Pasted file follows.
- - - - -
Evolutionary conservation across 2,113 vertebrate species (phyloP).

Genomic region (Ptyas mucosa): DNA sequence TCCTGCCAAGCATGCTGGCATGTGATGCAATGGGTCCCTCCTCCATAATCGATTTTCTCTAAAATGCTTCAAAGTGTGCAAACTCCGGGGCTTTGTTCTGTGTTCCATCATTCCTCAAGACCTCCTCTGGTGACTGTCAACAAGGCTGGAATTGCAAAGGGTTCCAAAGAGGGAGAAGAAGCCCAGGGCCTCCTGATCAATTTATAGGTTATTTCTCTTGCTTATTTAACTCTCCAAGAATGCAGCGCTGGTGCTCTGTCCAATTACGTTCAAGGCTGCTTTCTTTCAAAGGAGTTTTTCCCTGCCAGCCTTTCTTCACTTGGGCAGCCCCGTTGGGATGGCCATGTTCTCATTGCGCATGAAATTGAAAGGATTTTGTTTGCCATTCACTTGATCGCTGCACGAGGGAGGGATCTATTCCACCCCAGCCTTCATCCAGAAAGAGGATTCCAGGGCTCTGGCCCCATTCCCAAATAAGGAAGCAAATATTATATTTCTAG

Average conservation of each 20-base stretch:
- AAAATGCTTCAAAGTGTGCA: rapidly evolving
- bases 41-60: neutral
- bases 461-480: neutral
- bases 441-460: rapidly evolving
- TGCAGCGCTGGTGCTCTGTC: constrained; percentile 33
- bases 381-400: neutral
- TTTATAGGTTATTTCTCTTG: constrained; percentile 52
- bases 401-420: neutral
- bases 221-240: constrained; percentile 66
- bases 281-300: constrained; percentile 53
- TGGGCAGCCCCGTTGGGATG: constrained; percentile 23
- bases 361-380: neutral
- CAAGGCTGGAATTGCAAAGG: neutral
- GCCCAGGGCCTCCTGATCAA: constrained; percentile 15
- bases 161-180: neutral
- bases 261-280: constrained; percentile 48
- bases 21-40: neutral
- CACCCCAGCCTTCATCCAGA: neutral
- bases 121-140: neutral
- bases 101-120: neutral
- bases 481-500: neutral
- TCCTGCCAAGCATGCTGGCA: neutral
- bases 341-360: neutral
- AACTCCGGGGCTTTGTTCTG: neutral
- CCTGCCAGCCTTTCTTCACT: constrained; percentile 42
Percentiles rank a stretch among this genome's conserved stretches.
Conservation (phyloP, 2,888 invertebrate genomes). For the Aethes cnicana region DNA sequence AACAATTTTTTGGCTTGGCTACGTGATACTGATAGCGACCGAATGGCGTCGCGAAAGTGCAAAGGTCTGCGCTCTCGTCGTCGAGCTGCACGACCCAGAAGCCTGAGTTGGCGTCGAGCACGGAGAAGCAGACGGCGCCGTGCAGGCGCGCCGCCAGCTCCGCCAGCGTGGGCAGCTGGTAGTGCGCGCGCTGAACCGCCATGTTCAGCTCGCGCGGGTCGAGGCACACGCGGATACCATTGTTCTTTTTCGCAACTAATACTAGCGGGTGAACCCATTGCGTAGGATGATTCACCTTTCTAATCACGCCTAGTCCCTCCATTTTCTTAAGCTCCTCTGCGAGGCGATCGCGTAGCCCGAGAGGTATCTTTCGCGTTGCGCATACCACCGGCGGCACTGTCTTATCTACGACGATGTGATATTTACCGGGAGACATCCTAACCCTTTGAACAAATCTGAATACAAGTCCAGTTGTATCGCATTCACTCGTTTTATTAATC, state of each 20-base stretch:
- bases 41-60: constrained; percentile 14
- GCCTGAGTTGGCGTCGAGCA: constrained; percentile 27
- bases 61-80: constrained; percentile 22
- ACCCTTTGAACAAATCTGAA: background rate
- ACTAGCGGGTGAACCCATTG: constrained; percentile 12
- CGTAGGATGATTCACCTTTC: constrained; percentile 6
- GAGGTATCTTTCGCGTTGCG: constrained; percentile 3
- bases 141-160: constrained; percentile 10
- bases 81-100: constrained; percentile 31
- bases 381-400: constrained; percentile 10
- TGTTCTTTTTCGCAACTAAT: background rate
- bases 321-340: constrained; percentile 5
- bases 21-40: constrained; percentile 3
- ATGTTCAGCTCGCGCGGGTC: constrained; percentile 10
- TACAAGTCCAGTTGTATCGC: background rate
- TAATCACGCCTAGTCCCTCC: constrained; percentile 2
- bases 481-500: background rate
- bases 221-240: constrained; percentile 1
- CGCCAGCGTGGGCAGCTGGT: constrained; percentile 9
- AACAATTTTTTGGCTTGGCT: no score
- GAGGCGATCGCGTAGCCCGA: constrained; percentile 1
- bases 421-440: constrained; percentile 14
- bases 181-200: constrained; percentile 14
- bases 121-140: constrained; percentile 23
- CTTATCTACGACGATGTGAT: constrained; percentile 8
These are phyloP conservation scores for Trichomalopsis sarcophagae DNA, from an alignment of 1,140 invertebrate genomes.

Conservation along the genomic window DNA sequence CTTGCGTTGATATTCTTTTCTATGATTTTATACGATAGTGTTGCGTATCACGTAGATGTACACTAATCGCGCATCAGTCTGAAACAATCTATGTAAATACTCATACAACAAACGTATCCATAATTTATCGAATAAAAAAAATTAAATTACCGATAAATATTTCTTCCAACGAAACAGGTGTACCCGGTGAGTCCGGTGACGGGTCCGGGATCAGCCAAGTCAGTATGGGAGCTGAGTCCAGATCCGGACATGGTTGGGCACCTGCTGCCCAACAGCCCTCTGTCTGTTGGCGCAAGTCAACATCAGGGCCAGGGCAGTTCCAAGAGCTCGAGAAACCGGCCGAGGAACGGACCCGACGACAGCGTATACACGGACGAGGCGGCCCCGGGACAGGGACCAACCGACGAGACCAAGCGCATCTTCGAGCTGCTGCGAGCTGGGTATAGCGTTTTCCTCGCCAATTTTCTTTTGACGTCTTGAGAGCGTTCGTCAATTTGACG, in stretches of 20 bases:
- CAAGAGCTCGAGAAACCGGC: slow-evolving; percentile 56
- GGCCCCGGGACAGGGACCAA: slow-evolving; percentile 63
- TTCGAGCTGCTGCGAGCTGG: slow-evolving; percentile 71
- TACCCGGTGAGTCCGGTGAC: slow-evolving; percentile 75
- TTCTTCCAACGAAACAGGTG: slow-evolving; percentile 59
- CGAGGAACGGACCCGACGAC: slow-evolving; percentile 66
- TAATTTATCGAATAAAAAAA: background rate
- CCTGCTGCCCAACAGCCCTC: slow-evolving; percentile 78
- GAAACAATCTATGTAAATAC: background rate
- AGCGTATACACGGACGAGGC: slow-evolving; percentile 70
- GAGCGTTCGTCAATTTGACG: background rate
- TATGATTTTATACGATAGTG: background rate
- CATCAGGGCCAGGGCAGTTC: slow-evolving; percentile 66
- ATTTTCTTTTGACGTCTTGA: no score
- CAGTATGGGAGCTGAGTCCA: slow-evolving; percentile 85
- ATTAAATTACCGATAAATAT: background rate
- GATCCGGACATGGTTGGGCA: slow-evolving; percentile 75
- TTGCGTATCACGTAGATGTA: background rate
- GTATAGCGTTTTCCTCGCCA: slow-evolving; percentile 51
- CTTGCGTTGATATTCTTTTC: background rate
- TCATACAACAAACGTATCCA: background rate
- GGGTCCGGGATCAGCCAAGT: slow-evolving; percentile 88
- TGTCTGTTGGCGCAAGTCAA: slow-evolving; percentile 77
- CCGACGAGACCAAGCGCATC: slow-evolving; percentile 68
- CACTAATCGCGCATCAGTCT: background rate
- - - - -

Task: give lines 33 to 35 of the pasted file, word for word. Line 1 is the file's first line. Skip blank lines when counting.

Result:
- bases 61-80: constrained; percentile 22
- ACCCTTTGAACAAATCTGAA: background rate
- ACTAGCGGGTGAACCCATTG: constrained; percentile 12